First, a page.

• Successful dewatering requires a hydrogeological assessment of the mine site. Developing a mine below the groundwater level presents many challenges. Poorly controlled groundwater will have negative impacts on the safety, efficiency, and economics of mining operations. Groundwater investigations such as Installation of the monitoring well and Pumping test play a key role in the development of mine dewatering systems.

Wetlands Monitoring

  • Wetlands are under threat from a variety of human-induced changes to their hydrology. An understanding of wetland hydrology and hydrogeology, water level management and monitoring of change has become essential to restore wetlands. the conductivity of water bodies such as ponds may be monitored to warn if the salinity is in danger of falling outside of the tolerable range for certain water species.

Salt Water Intrusion

  • Salt water contamination in the coastal aquifers has resulted in the closure of many groundwater supply wells due to excessive groundwater pumping. Thus, continuous groundwater management plans must be in place to account for potential changes in water quality that might occur because of saltwater intrusion by monitoring freshwater interfaces in coastal communities to help protect against saltwater intrusions.

Remediation & Landfill Application

  • Groundwater contamination typically forms a “plume” that moves outward and downward into surrounding and underlying aquifers. Landfill plumes may contain dissolved carcinogens, volatile organic compounds, and ions such as sodium, calcium, iron, sulfate, chloride, which makes landfill leachate electrically conductive. Acids dissolved in water release hydrogen ions into a solution, which also enhances electrical conductivity.  The change in electrical conductivity of polluted groundwater can be detected with Diver datalogger.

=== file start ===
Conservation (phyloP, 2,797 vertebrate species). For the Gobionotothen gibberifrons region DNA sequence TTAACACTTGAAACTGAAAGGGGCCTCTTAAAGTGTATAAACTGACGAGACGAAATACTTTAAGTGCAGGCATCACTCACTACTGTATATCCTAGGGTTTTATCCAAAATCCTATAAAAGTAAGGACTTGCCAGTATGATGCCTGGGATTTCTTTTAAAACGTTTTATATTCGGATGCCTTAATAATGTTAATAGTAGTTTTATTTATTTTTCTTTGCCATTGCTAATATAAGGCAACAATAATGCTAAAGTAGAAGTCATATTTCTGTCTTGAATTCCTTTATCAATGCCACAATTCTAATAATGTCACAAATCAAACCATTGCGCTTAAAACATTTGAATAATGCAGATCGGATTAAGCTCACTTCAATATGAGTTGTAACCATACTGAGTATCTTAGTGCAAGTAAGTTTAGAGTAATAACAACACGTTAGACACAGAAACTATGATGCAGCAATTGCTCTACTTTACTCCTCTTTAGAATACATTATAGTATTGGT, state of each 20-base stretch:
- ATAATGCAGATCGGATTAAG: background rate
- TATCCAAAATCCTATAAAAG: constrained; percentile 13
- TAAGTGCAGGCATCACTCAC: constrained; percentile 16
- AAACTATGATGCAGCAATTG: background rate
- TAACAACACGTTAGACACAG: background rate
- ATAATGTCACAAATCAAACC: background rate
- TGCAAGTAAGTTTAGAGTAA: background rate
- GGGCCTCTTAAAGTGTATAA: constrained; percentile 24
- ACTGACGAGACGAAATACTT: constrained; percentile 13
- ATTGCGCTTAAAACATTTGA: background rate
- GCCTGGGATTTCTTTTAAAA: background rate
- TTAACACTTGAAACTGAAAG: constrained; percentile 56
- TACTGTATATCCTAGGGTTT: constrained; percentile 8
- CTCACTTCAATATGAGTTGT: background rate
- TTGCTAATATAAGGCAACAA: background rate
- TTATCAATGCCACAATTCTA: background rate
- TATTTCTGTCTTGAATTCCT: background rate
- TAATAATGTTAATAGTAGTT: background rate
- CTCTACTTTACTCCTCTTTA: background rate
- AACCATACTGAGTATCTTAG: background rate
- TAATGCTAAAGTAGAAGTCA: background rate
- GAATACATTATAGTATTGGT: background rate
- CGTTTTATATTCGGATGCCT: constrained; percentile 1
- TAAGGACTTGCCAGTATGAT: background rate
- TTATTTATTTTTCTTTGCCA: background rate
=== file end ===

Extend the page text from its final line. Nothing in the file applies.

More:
Apart from the above, Diver dataloggers are also being used for the following applications; watershed, drainage basin, and recharge area studies, storm water run-off monitoring, wellhead protection area (WHPA) studies, predictive modeling and compliance.

Feel free to get in touch if you have any questions, comments or suggestions. Let us know how we can serve you better during this outbreak.

About Me

 Harry Samby is Business Development Manager at Van Essen Instruments

Harry Samby is Business Development Manager at Van Essen Instruments (Canada). He is enthusiastic about providing monitoring solutions to his clients for both groundwater and surface water applications, ranging from simple monitoring to full telemetry solutions.

With a B.Eng. in Chemical and Bio Eng., Postgraduation in Energy and Environmental Eng., Harry has more than ten years of extensive experience in various technical roles at Waterloo Hydrogeologic and Van Essen Instruments. Based in Kitchener, Harry assists his Canadian clients with their monitoring requirements for various environmental projects, including but not limited to Remediation, Landfill, Construction, Dewatering, Long-term monitoring, Mining, and Wetland applications.

For more information about our products and services explore our website or contact me directly at

Stay safe !

Harry Samby